I’m spending an awful lot of time in our local park these days. When I’m not running after Frank, apologising to people on his behalf, or picking up his steaming *hit (apart from once when I pretended to – it was in the long grass and really runny – don’t judge me), I find myself chatting to other park goers. And after a lengthy research period of approximately 4 weeks, I feel well-informed enough to make some sweeping generalisations about ‘park types’, specifically dog owner park types. So here goes.

1.The Sensibles. My first group are the kind of people you’d feel comfortable leaving your 6-month old baby with to go and retrieve a forgotten debit card  – a car journey away – to pay for a new set of tyres. (I am forever indebted to the kind folk at Kwikfit for their childcare abilites).  Their dogs (the Sensibles, not the men at Kwikfit) have  predictably ‘doggy’ names: Sooty, Taffy, Flint, Sandy and are easily identifiable breeds: Spaniels, Labs, Collies.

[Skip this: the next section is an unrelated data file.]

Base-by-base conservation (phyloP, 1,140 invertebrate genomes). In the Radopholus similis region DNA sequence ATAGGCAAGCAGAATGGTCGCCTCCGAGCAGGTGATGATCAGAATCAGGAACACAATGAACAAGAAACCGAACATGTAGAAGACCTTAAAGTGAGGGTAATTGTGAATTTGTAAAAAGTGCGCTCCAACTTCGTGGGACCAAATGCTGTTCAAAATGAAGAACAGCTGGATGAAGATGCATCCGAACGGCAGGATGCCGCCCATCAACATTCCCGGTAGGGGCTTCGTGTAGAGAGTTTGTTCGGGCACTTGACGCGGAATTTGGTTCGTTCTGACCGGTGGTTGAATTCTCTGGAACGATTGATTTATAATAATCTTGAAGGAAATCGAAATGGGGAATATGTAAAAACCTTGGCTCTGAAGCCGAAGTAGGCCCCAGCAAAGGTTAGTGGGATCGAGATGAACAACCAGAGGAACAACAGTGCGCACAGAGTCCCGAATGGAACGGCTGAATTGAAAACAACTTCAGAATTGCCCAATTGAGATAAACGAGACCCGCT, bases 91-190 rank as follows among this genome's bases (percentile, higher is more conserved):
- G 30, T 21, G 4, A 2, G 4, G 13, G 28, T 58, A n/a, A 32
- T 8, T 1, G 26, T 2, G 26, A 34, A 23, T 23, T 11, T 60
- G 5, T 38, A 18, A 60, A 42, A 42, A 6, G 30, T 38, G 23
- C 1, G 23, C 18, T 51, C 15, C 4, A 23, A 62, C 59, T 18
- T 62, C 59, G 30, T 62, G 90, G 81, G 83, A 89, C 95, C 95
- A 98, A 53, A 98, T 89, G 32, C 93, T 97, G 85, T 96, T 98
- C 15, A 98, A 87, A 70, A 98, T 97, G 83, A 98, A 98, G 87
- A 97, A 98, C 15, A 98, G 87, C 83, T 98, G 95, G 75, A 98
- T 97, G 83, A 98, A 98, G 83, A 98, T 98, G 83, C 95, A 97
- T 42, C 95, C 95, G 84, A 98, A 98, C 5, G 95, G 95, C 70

2.The Comedians. These guys are usually young couples, or blokes. And they’re not your usual boring dog owners, oh no, they have a sense of humour…. So there’s Arnie the Dachshund, Clay the Boxer and my personal favourite, Daniel the Spaniel.

3.Humanisers. These are dogs that could double as pretend mates, if ever you felt the need to brag about your social circle. Someone: so who’s coming to your party then? you: well, loads of people… Ted, Sophie, Hannah, Frank, Derek, Sid and Hector (admittedly, you’d have to be pretty posh to pull Hector off) . This group tends to polarise opinion, as some people have a problem in calling your dog what you could feasibly call your child (well I say people, I’m actually referring to  one friend, who wants a whippet called RENOIR, so I’m not sure she’s any authority on this)

4.Losers of senses. Or just losers for short. These people have just clearly lost their mind when it comes to their dog. This could be a temporary lobotomy when they chose its name – resulting in Giggles, Fuzzy Bear and Binkey. Or it could be  a momentary lapse in concentration at Pets at Home, which ends up in the purchase of a doggy tank top. What makes this group so special is that this loss of control is temporary, they are decent guys and what’s happened to them since owning a dog is a lesson in life for us all. Bad things happen to good people; we’ve all got the propensity to be losers.

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